George Linde and Aiden Markram may not be first-choice white-ball players for the Proteas, but it was their brilliance in the early overs that enabled South Africa to thrash Pakistan by six wickets with six overs to spare and level their T20 series at the Wanderers on Monday.
Pakistan had won the toss and elected to bat, and the Proteas again opened the bowling with left-arm spinner George Linde. Mohammad Rizwan charged down the wicket to the first ball of the match, was nowhere near the pitch but went through with the hit over the top, Markram taking a well-judged steepler at deep mid-off.
With their nemesis getting out to the first ball, South Africa’s bowling suddenly clicked, the visitors being restricted to 140 for nine.
The other opener, Sharjeel Khan (8) fell in the same fashion, although he just stood in the crease and swiped, and Linde finished with career-best figures of three for 23 as he returned in the 11th over to have the dangerous Mohammad Hafeez caught behind for 32. Linde also took three catches in the outfield.
Markram, playing in just his fourth T20 International, destroyed the Pakistan bowling up front with consummate ease, hammering seven fours and three sixes off the 30 balls he faced, as he improved on his 51 off 32 deliveries in the first T20 over the weekend, by blazing 54 off 30 on Monday.
Although Markram’s dismissal, caught at long-on off leg-spinner Usman Qadir, left the Proteas needing less than a run-a-ball for victory, they had a bit of a wobble as they sipped to 92 for four in the 11th over. But captain Heinrich Klaasen (36 not out off 21 balls) and Linde (20 not out off 10 deliveries) had all the finishing power required as they added 49 off just 22 balls to race South Africa to a morale-boosting victory.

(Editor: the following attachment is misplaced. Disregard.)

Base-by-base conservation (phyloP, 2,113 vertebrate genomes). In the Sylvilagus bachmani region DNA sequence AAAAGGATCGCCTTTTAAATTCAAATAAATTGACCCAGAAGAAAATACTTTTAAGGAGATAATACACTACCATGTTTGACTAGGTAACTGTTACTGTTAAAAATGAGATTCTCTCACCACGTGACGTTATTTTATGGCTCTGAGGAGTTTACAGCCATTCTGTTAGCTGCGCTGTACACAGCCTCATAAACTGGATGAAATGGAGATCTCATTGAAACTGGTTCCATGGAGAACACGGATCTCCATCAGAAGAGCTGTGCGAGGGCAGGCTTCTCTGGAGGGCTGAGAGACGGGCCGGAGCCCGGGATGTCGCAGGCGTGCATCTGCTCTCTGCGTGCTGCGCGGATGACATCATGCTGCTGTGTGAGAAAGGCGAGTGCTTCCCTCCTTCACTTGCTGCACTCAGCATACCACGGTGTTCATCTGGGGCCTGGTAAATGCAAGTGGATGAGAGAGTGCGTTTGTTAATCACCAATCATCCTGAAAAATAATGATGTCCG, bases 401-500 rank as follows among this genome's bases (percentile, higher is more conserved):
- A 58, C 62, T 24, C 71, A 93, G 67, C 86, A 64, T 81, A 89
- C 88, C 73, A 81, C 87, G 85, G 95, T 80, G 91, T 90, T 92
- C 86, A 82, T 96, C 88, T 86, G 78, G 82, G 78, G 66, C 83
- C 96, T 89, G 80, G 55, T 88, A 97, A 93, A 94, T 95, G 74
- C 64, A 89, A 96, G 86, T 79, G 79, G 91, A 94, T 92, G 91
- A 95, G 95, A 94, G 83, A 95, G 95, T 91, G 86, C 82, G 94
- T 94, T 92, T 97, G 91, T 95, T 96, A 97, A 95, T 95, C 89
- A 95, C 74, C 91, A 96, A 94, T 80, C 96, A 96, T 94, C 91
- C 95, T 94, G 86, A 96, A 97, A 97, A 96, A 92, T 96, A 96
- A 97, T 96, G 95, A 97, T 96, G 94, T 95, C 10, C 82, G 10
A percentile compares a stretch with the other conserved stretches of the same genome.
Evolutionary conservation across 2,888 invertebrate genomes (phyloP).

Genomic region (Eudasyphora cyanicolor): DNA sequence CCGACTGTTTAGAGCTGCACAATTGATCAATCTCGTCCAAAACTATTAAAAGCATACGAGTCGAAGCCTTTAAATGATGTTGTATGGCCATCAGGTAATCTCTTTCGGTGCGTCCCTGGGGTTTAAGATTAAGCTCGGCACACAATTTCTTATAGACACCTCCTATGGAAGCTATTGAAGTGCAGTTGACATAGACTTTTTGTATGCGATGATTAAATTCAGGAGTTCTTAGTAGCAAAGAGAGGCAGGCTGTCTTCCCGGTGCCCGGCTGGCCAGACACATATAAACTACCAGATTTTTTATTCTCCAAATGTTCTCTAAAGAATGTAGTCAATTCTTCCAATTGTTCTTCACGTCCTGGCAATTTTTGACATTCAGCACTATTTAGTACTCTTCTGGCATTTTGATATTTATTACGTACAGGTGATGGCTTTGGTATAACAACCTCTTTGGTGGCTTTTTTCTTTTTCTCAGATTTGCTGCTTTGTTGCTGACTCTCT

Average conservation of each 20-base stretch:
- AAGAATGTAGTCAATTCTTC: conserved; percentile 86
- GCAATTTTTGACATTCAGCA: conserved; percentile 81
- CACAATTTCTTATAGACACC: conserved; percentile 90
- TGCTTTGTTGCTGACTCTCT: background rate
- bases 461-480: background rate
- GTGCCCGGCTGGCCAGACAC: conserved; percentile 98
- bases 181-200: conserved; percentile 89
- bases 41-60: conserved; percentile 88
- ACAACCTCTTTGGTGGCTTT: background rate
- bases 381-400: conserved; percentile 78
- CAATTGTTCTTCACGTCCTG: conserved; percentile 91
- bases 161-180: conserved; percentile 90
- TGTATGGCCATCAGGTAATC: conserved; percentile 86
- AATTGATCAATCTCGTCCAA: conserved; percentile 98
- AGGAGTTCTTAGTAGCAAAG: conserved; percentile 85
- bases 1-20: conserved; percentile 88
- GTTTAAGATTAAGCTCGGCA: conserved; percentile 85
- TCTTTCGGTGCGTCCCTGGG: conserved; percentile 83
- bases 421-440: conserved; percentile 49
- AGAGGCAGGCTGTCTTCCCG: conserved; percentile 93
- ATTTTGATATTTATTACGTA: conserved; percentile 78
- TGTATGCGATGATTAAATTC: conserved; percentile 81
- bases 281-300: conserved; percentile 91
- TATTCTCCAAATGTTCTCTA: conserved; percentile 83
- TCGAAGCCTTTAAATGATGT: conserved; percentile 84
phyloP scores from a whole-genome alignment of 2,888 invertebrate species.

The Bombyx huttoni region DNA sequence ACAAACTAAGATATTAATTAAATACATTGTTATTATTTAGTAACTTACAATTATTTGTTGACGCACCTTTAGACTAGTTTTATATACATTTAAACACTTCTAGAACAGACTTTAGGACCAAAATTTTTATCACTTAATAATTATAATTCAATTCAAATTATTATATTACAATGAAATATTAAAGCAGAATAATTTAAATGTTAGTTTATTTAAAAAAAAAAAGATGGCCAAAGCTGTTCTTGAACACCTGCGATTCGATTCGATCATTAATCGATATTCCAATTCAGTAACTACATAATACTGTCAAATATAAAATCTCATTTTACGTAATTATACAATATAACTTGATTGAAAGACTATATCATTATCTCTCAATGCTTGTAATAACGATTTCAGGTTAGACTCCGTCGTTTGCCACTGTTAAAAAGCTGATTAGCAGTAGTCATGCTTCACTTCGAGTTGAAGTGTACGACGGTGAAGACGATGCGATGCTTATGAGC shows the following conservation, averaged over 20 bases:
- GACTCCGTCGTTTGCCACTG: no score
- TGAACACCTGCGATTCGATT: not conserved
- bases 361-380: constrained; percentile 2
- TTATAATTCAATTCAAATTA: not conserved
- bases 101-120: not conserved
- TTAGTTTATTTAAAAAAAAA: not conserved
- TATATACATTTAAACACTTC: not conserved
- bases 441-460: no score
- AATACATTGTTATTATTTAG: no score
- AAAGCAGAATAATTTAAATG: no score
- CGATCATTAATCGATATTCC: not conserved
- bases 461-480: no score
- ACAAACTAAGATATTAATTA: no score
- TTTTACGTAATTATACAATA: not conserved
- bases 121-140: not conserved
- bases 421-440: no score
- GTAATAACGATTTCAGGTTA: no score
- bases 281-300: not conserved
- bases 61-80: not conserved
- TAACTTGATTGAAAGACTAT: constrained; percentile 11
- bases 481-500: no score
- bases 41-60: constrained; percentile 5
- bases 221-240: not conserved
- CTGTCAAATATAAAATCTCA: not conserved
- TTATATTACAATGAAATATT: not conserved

While Linde had been the best of the South African bowlers, fellow spinner Tabraiz Shamsi was again excellent, taking one for 22 in his four overs and left-arm seamer Beuran Hendricks was also tight, conceding just 27 runs in his four overs.
Lizaad Williams bowled well at the death to take three wickets and even Sisanda Magala, who bowled a horror 12-ball first over littered with no-balls and wides, came back brilliantly. Having gone for 18 runs in his first over, he conceded just 14 runs in his next three overs, including only five in the last over of the innings.
Magala claimed the wicket of Pakistan’s kingpin Babar Azam, skidding a good ball through his attempted pull to bowl the captain for 50. South Africa did well to keep him quiet though, Babar taking 50 balls to score his runs.